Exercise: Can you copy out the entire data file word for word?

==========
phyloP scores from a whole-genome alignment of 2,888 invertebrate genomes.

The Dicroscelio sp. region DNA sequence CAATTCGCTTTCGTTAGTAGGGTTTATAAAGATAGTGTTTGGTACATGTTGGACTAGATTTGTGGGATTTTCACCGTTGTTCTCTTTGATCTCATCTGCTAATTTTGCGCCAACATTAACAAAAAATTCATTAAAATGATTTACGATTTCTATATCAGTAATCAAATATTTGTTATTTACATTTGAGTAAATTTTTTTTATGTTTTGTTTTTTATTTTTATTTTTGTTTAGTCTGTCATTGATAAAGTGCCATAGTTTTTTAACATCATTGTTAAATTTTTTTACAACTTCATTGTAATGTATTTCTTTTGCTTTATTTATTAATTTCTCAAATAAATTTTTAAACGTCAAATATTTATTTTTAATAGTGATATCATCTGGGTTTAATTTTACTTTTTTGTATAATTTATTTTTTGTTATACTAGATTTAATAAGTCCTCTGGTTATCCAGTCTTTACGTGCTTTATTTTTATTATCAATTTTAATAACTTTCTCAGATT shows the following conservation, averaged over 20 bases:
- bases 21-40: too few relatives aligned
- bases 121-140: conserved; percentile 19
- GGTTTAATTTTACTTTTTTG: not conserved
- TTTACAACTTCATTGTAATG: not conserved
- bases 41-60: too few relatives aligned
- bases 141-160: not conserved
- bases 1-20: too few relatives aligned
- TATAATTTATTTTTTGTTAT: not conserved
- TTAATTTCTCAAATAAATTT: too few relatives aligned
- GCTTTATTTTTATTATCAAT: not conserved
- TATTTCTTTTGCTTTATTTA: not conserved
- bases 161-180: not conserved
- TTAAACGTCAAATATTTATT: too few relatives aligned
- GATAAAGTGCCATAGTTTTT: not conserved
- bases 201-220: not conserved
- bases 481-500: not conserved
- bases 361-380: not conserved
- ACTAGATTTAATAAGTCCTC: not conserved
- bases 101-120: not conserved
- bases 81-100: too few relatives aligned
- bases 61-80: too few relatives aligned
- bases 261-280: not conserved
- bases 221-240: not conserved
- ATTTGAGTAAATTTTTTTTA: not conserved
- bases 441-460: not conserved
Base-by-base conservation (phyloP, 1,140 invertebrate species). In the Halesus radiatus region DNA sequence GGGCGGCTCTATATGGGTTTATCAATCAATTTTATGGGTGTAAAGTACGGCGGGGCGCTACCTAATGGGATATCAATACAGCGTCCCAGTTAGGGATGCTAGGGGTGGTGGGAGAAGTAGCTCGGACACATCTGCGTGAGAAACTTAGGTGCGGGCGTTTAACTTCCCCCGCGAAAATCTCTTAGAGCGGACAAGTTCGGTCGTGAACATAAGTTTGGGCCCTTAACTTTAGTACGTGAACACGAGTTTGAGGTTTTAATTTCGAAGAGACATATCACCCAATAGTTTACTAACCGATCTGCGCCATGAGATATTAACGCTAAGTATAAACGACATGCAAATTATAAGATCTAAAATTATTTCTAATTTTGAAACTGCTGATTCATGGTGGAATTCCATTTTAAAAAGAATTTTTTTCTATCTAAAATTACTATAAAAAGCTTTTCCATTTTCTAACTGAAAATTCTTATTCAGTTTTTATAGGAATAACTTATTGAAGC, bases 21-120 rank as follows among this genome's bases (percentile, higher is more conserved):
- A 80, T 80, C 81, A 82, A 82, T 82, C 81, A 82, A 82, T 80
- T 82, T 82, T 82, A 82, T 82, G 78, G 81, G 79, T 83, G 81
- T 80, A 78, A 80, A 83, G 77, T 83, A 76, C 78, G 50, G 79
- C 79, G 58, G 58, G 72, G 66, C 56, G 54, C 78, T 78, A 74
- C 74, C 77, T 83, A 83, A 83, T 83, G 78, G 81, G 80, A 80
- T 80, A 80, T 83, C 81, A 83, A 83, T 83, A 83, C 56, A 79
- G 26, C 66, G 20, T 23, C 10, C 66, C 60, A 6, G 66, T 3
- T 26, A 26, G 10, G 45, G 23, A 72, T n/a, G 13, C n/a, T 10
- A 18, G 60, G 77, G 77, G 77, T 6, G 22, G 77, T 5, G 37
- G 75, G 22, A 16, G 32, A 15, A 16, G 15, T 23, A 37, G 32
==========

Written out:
phyloP scores from a whole-genome alignment of 2,888 invertebrate genomes.

The Dicroscelio sp. region DNA sequence CAATTCGCTTTCGTTAGTAGGGTTTATAAAGATAGTGTTTGGTACATGTTGGACTAGATTTGTGGGATTTTCACCGTTGTTCTCTTTGATCTCATCTGCTAATTTTGCGCCAACATTAACAAAAAATTCATTAAAATGATTTACGATTTCTATATCAGTAATCAAATATTTGTTATTTACATTTGAGTAAATTTTTTTTATGTTTTGTTTTTTATTTTTATTTTTGTTTAGTCTGTCATTGATAAAGTGCCATAGTTTTTTAACATCATTGTTAAATTTTTTTACAACTTCATTGTAATGTATTTCTTTTGCTTTATTTATTAATTTCTCAAATAAATTTTTAAACGTCAAATATTTATTTTTAATAGTGATATCATCTGGGTTTAATTTTACTTTTTTGTATAATTTATTTTTTGTTATACTAGATTTAATAAGTCCTCTGGTTATCCAGTCTTTACGTGCTTTATTTTTATTATCAATTTTAATAACTTTCTCAGATT shows the following conservation, averaged over 20 bases:
- bases 21-40: too few relatives aligned
- bases 121-140: conserved; percentile 19
- GGTTTAATTTTACTTTTTTG: not conserved
- TTTACAACTTCATTGTAATG: not conserved
- bases 41-60: too few relatives aligned
- bases 141-160: not conserved
- bases 1-20: too few relatives aligned
- TATAATTTATTTTTTGTTAT: not conserved
- TTAATTTCTCAAATAAATTT: too few relatives aligned
- GCTTTATTTTTATTATCAAT: not conserved
- TATTTCTTTTGCTTTATTTA: not conserved
- bases 161-180: not conserved
- TTAAACGTCAAATATTTATT: too few relatives aligned
- GATAAAGTGCCATAGTTTTT: not conserved
- bases 201-220: not conserved
- bases 481-500: not conserved
- bases 361-380: not conserved
- ACTAGATTTAATAAGTCCTC: not conserved
- bases 101-120: not conserved
- bases 81-100: too few relatives aligned
- bases 61-80: too few relatives aligned
- bases 261-280: not conserved
- bases 221-240: not conserved
- ATTTGAGTAAATTTTTTTTA: not conserved
- bases 441-460: not conserved
Base-by-base conservation (phyloP, 1,140 invertebrate species). In the Halesus radiatus region DNA sequence GGGCGGCTCTATATGGGTTTATCAATCAATTTTATGGGTGTAAAGTACGGCGGGGCGCTACCTAATGGGATATCAATACAGCGTCCCAGTTAGGGATGCTAGGGGTGGTGGGAGAAGTAGCTCGGACACATCTGCGTGAGAAACTTAGGTGCGGGCGTTTAACTTCCCCCGCGAAAATCTCTTAGAGCGGACAAGTTCGGTCGTGAACATAAGTTTGGGCCCTTAACTTTAGTACGTGAACACGAGTTTGAGGTTTTAATTTCGAAGAGACATATCACCCAATAGTTTACTAACCGATCTGCGCCATGAGATATTAACGCTAAGTATAAACGACATGCAAATTATAAGATCTAAAATTATTTCTAATTTTGAAACTGCTGATTCATGGTGGAATTCCATTTTAAAAAGAATTTTTTTCTATCTAAAATTACTATAAAAAGCTTTTCCATTTTCTAACTGAAAATTCTTATTCAGTTTTTATAGGAATAACTTATTGAAGC, bases 21-120 rank as follows among this genome's bases (percentile, higher is more conserved):
- A 80, T 80, C 81, A 82, A 82, T 82, C 81, A 82, A 82, T 80
- T 82, T 82, T 82, A 82, T 82, G 78, G 81, G 79, T 83, G 81
- T 80, A 78, A 80, A 83, G 77, T 83, A 76, C 78, G 50, G 79
- C 79, G 58, G 58, G 72, G 66, C 56, G 54, C 78, T 78, A 74
- C 74, C 77, T 83, A 83, A 83, T 83, G 78, G 81, G 80, A 80
- T 80, A 80, T 83, C 81, A 83, A 83, T 83, A 83, C 56, A 79
- G 26, C 66, G 20, T 23, C 10, C 66, C 60, A 6, G 66, T 3
- T 26, A 26, G 10, G 45, G 23, A 72, T n/a, G 13, C n/a, T 10
- A 18, G 60, G 77, G 77, G 77, T 6, G 22, G 77, T 5, G 37
- G 75, G 22, A 16, G 32, A 15, A 16, G 15, T 23, A 37, G 32